My roommate in college was very distraught when he found out that These Arms Are Snakes had broken up. This was a couple of years ago, and I simply recall paying for half of the noise-rock band’s debut EP, This Is Meant to Hurt You, cover image displaying a girl gagged with Christmas lights—not exactly my tastes. Therefore, I did not find the breakup of TAAS too alarming, but only later did we find out that my roommate was reading a very presumptive article: the group was in the midst of releasing their debut full-length not too long after, and one can argue that inter-band turmoil ensued with the departure of drummer Ben Verellen, but when Chris Common came in and doubled as drummer and producer for this album, the band got more than they could ask for.
Yet was my roommate’s quandary justified? Were These Arms Are Snakes truly adding a level of distortion to the hardcore indie scene that it was sorely lacking? In listening to Easter, the answer becomes quite obvious: yes.
Hardcore has got a large shot in the arm recently, and it isn’t horribly surprising to find that Easter didn’t exactly top critics’ Best Of lists at the end of 2006, seeing as how it stood in the shadow of a true screamo masterpiece: the Blood Brothers’ Young Machetes. Yet that alone is a shame, because Easter is like the Blood Bros if they weren’t too enraptured in their own screaming or continual quest to break the land-speed tempo barrier—it’s also a tamer version of Snakes, as well, no longer having to “prove” that they’re hardcore. The death chords are still around, but this time scrappier and more immediate. It’s the sound of a band that can find a Tool-sized melodic hook in closer “Crazy Woman Dirty Train” and, half-way through, turn it around into a desert-rock riff that would put Queens of the Stone Age to shame. They jumped through the hoops they had to jump through, and are now doing what they want.
When “Lady North” rolls around, guitarist Ryan Frederiksen manages to take a plucking that wouldn’t sound too out of place on a country song and works it into a rock context, but retains the backwoods flair. So when vocalist Steve Snere comes around and screams out “It makes no difference anyway / And we are all on the list of names”, it’s more the sound of a man yelling out the fate of souls to an audience of none instead of a packed rock club, and that alone becomes a profoundly poetic gesture. It’s here, too, where Snere’s lyrics deserve a positive Blood Brothers comparison as well—he may not be audible half the time, but listeners who take the time will find his prose meaningful and pointed (if at times only slightly confusing):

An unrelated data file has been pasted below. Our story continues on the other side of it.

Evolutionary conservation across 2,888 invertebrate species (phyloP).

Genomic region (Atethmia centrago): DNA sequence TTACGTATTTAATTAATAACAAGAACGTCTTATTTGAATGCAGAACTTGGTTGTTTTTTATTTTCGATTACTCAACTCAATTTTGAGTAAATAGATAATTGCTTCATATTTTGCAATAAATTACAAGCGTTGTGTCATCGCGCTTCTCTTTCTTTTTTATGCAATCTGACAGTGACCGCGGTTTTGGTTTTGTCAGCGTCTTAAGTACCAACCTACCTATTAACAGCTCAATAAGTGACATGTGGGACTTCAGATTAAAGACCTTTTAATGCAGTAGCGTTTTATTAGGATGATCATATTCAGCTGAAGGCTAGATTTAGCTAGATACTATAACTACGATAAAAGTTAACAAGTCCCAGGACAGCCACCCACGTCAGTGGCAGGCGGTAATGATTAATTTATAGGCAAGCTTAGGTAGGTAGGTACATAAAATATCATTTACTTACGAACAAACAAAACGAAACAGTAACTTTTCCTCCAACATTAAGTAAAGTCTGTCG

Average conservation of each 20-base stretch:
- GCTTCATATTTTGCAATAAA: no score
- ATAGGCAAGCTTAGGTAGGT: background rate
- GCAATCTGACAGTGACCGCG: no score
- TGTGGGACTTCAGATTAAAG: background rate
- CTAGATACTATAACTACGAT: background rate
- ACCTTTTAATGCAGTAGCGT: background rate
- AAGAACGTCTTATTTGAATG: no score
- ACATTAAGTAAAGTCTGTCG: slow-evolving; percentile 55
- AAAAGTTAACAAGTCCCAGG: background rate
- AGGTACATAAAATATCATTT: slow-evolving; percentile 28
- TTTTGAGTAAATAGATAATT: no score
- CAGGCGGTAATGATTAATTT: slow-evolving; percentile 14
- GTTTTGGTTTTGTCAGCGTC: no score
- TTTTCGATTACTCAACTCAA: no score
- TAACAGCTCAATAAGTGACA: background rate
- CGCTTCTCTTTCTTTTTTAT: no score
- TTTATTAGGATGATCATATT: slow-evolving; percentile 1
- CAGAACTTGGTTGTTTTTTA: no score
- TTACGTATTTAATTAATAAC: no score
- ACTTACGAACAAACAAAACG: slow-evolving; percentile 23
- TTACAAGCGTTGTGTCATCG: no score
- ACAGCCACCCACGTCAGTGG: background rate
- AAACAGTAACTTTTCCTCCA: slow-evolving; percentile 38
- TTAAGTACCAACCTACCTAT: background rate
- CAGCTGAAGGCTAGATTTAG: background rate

Eyes swollen over halfway shut.
It works well this way
Looking into walls
Fishing for humans in a moat
With this it never gets done
With this it never gets done
It’s open like deep skies falling on the pillars of demon gods
Sometimes the hands just fall on the book of a god
Clenching your teeth hoping he’d finally give you a nod
Save me please
The prose, much like the songs, can at times collide and mesh with each other (“Abracadabra” has one of the album’s lesser hooks), which is why simple, almost soothing instrumentals like “Desert Ghost” are brought in to break up the action.
Overall, Easter manages to be These Arms Are Snakes’ strongest statement, showing a hardcore band that is done with the hardcore scene, still making heavy music but on their own terms. There are still many flaws (picking “Mescaline Eyes” as an opener is one of the most blaring ones), but few bands can pull off the incredible feat of downshifting without losing any of their edge. Now my college roommate would in fact have something to be sad about if TAAS indeed broke up: the loss of a truly great band.